Strengthening Leaders in Student MinistryBy Amir Kashtan
April 18, 2020
Towards the end of my military service, the Israeli Defense Forces gave me the distinct honor of training future combat commanding officers and assigning them to leadership positions—a role God has powerfully used in my life to teach me strategic and practical approaches to strengthening leaders. When I first began working in ministry, I learned that recruiting, developing, and implementing volunteers into the various ministries of the church was no easy task! Let’s face it, I’ve never known an area of service in which congregants can be placed and prove perfectly equipped to lead without previous training. Regardless of your church’s age, size, demographic, or even financial situation, the strengthening of your leaders is a relevant need requiring purposeful determination.
Working in Student Ministry, it is crucial for pastors to remember that their Student Ministry should not function in its own box. Like a platoon working within the confines of a company, a Student Ministry is not separate from a church, its mission, and its distinctives. As a church within the Great Commission Collective, I assume that your church and its ministries prioritize making disciples of Jesus and for Jesus (Matthew 28:18-20). Additionally, since Student Ministry is connected to the church’s vision and mission, it is important to understand that successfully developing student leaders will influence the health of the church as a whole. Trained leaders are leaders that can be used in various leadership positions, perhaps as adult small group leaders, deacons, and, possibly, even elders. How amazing would it be to see the leader you are discipling today in your Student Ministry one day become an elder, or even a pastor, at your church or another, planted by your church?
While I imagine you share my excitement in strengthening your church’s leaders, I sympathize with you if you’re also overwhelmed by how to embark on this mission. It can seem daunting. Take heart and pray. The Lord will be faithful to guide you. In my student ministry, I’ve devised and implemented a five-step strategy, 5E’s, I follow to strengthen leaders:
Step One: Exemplify.
I’ve seen many well-meaning leaders fall into the trap of assuming that to disciple another is simply to befriend another. This is contrary to the example given by Paul in Corinthians, when he said, “Be imitators of me, as I am of Christ” (1 Corinthians 11:1, ESV). We are called to exemplify Christ to those we disciple, not just to serve alongside them. We must be intentional about exemplifying our Christ-focused ministry philosophy before our leaders, not only our relationship with Christ. Show your leaders what a healthy shepherding relationship with students should look like, by your own example. Emphasize the importance of the leader-parent relationship by demonstrating it and giving your leaders a model in how to fulfill their leadership role.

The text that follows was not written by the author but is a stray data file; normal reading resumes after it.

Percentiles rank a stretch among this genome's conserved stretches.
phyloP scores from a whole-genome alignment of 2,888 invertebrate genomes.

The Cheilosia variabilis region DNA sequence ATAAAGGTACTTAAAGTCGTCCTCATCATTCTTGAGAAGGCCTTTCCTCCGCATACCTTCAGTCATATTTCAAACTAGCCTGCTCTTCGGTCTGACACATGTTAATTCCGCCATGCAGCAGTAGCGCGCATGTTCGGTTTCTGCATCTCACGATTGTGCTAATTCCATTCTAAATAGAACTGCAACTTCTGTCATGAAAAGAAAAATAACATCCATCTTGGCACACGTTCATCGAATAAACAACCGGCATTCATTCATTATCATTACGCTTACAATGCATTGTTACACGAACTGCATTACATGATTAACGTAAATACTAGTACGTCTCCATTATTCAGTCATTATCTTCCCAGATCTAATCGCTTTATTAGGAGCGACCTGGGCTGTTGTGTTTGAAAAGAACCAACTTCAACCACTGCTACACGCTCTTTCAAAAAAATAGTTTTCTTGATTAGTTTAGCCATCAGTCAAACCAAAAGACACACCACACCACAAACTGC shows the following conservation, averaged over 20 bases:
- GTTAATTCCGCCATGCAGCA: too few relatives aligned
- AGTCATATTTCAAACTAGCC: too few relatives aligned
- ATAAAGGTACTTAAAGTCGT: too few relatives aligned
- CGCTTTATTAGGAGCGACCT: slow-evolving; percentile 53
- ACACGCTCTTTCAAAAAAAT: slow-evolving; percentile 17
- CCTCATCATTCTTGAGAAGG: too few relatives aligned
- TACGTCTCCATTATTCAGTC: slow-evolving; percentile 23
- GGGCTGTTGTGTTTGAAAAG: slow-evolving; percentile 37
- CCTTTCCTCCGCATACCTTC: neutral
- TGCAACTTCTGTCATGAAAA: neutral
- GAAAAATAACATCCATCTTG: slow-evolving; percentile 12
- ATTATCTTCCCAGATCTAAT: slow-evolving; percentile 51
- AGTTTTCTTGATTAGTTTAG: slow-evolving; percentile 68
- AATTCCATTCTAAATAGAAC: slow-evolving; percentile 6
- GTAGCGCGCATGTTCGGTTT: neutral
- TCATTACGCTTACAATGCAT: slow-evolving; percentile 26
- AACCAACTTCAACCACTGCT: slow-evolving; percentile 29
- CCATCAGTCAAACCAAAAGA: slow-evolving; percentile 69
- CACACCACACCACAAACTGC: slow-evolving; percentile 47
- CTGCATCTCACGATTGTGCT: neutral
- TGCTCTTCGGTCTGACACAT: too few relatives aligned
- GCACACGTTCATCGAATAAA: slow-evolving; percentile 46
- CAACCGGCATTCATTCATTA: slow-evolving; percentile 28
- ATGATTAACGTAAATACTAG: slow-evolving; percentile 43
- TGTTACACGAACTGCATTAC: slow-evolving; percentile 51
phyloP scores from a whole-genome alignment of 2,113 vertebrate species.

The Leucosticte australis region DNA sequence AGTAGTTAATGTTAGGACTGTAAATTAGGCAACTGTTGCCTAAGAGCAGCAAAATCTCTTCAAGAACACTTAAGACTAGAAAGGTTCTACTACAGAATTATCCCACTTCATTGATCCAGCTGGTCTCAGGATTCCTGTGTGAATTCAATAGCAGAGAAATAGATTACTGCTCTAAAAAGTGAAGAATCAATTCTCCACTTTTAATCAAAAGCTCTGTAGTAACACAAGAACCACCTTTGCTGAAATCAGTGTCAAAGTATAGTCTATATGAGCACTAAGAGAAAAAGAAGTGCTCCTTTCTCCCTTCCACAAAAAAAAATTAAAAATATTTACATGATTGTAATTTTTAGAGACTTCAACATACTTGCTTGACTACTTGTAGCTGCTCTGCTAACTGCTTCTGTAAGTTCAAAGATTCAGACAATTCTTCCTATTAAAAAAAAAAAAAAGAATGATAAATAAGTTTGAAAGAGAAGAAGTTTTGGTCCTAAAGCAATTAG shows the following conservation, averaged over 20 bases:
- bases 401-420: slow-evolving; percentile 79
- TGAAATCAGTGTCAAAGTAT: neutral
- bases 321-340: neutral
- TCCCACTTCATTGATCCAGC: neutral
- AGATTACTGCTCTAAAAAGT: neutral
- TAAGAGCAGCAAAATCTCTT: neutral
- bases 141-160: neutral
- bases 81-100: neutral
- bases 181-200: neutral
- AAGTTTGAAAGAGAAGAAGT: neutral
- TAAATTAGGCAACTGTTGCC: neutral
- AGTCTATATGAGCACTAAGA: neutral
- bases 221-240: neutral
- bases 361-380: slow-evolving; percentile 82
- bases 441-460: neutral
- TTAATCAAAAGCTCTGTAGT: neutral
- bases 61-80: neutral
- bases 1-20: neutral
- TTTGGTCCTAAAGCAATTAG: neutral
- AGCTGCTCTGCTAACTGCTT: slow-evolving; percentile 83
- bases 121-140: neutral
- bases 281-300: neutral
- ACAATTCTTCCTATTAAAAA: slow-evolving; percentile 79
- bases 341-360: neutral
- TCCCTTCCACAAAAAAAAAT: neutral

Step Two: Explain.
As a student pastor, be intentional about explaining to your leaders the why behind what you do in your Student Ministry. Explain why you chose to play the game you played, why you preach the sermon series you are preaching, why you handled a particular parent interaction the way you did, and why you made a rule that you made. You are responsible to both have a reason behind why you do what you do, and to explain it to your leaders, because chances are they won’t know to ask. Should you skip this step, you must understand that you limit your own ability to strengthen your leaders.
Step Three: Engage.
Engage your leaders by partnering with them. Don’t hoard your student ministry, when you can give your leaders opportunities to realize and stretch their God-given gifts alongside you. While remaining actively involved, perhaps consider letting them lead parts of a small group with you, share in your preaching responsibilities, or work with you to create and run a game. In this step, the leader should get a taste of leadership in a controlled (by you!) environment, which gives you the opportunity to expound upon how you do what you do, not just why.
Step Four: Examine.
After working arm in arm, you can take a small step back to examine how your leaders apply what they have learned. Mentor them through opportunities you give them to lead. Be present, taking time to observe their actions, so that you can give needed direction and feedback.
Step Five: Enable.
The last step of strengthening leaders occurs when you have significant trust in your leader’s ability to lead without you. For the health of your leaders, you shouldn’t micro-manage them anymore. You must come to a point where you enable a leader to practice what they’ve learned. By no means am I advocating the abandonment of a leader but, when the time is right, you should enjoy stepping back to see how the Spirit will work through the disciple you’ve labored to make.This strategy is not simple math. These steps take time, but I can assure you that, with patience, I’ve seen leaders being strengthened and trust that you will, too. After all, it took Jesus, Himself, three years to go through similar steps, so don’t give up! I pray that God gives you wisdom as you strive to find and develop leaders for His glory.